U.S. Energy News

Report: Utilities knew about climate threat for decades

CLIMATE: Like Exxon, U.S. utilities have known since the 1970s that burning fossil fuels causes global warming, according to research by an environmental watchdog group. (InsideClimate News)

ALSO: The EPA asks a conservative think tank to help it find climate denying scientists to participate in its debate on the merits of climate science. (ThinkProgress)

CAP-AND-TRADE: California Gov. Jerry Brown signs legislation to extend the state’s landmark cap-and-trade program, saying “California is leading the world in dealing with the principal existential threat that humanity faces.” (Los Angeles Times)

POLICY:
• An upcoming Senate bill that updates the nation’s energy policy is drawing opposition from environmentalists who are opposed to more natural gas development. (Mother Jones)
• House lawmakers are considering a spending bill that contains big cuts to clean energy and Appalachian development programs. (ThinkProgress)

POLITICS: Energy Secretary Rick Perry held a lengthy conversation on energy policy last week that turned out to be a prank by two Russian comedians. (Washington Post)

PIPELINES:
• A judge temporarily halts work on Sunoco’s Mariner East 2 natural gas pipeline in a southeast Pennsylvania. (Associated Press)
• West Virginia’s DEP has ordered construction on the Rover Pipeline to stop in certain areas, noting water pollution violations caused by construction. (Charleston Gazette-Mail)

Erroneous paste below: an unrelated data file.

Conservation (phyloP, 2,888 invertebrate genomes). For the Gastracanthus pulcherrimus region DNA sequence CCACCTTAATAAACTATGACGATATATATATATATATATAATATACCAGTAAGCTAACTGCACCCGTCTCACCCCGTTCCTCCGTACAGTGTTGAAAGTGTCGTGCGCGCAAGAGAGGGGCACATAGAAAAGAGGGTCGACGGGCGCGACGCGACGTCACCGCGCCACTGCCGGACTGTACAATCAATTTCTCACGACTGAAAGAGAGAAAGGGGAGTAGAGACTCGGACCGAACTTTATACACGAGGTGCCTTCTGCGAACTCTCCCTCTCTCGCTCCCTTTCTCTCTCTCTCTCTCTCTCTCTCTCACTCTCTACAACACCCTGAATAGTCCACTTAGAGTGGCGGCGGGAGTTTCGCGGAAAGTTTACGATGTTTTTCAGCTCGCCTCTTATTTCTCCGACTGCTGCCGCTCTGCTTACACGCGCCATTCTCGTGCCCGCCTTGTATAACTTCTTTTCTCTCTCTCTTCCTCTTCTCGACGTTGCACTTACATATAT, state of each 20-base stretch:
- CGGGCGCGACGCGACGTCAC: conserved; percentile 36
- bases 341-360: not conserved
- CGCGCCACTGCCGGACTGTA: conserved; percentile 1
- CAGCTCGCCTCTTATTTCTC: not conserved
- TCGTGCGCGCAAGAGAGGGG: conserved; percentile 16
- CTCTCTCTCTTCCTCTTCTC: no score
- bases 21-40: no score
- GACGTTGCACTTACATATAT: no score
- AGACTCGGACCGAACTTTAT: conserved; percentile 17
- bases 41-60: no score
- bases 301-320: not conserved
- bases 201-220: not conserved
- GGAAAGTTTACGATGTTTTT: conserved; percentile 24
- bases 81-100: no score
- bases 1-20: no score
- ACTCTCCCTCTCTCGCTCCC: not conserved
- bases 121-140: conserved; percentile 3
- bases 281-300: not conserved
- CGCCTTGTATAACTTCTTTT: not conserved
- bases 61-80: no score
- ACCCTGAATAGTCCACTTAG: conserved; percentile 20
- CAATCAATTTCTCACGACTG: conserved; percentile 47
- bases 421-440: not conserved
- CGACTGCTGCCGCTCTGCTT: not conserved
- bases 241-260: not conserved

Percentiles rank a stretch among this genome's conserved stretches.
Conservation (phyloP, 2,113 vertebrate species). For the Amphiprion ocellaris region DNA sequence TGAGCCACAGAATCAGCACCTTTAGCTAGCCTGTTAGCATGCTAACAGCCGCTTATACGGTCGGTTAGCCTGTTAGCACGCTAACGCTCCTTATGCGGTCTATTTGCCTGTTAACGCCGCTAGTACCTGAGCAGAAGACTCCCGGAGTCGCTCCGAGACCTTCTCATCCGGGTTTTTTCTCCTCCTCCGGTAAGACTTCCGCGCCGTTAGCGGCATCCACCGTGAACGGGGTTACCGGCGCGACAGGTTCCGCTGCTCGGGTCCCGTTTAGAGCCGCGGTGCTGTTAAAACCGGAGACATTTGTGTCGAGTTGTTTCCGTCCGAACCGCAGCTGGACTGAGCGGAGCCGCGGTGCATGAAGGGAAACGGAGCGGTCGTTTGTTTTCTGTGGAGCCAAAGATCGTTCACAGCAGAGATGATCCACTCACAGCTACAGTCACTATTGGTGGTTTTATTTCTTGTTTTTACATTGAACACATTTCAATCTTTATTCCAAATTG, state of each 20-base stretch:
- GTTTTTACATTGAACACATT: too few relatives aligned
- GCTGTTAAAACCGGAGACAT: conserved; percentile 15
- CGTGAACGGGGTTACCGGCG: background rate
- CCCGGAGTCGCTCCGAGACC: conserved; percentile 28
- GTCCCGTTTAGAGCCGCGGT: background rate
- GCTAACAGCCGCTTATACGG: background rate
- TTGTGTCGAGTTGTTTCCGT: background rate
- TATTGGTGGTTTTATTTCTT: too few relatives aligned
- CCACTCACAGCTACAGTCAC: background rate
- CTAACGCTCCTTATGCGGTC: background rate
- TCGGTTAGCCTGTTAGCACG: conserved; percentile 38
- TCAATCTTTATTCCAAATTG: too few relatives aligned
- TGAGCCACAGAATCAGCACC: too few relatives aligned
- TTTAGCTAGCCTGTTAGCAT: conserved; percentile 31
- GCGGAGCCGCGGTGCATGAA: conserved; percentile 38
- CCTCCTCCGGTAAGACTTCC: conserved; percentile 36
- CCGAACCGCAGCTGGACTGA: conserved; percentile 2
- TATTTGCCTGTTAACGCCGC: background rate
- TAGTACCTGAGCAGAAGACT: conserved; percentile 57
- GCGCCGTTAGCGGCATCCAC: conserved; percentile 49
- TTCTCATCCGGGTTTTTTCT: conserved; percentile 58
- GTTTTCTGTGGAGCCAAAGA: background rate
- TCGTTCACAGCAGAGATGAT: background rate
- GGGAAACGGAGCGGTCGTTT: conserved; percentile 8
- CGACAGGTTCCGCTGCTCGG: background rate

• Following a favorable assessment from FERC last week, the Atlantic Coast Pipeline could begin construction in West Virginia this fall. (MetroNews)

FRACKING: A small town in western Pennsylvania that has become a destination for fracking waste drafts its own laws to stop pollution. (Nexus Media)

OIL & GAS:
• Texas-based Anadarko Petroleum plans to reactivate 3,000 wells that were shut down following a fatal home explosion in Colorado earlier this year. (Denver Post)
• The city council of Spokane, Washington, will let voters decide whether the city should fine railroad operators for shipping coal and crude oil through its downtown. (Associated Press)

COAL: Lignite coal production in North Dakota is “under heavy pressure” from the growing amount of wind projects being developed. (SNL)

VOLKSWAGEN SCANDAL: The chief of Volkswagen’s environmental and engineering center in Michigan plans to plead guilty next week after being charged with 11 felonies for his role in the emissions cheating scandal. (Reuters)

SOLAR:
• Maryland-based Direct Energy Solar says it will lay off 108 employees and close its Columbia office as part of a business model shift. (Baltimore Business Journal)
• After Louisiana homeowners saw a state tax credit program for solar panels revoked, the state announced it is changing course and will soon begin making payouts. (Greater Baton Rouge Business Report)
• Missouri-based SunEdison is approved for a bankruptcy plan “that will leave what was once the world’s largest renewable energy firm as a shell of its former self.” (Bloomberg)

NUCLEAR:
• A federal judge dismisses a lawsuit that sought to stop New York from subsidizing struggling nuclear power plants, saying the program was “plainly related to a matter of legitimate state concern.” (Reuters)
• Opponents of nuclear subsidies in Illinois are appealing a judge’s ruling that allows the state’s plan to move forward. (Illinois Radio Network)

UTILITIES: California’s “duck curve” problem is intensifying, according to this week’s report from the U.S. Energy Information Administration. (Greentech Media)

COMMENTARY:
• News coverage on the decline of Appalachia’s coal country doesn’t focus enough on the role coal of companies, which have left behind “ripped-apart mountains, polluted water and generations of sick and disabled people,” says a contributor to the Washington Post.
• The Trump administration’s claim that renewable energy threatens the stability of the U.S. power grid is “simply not true,” says the president of Utility Variable-Generation Integration Group. (Quartz)

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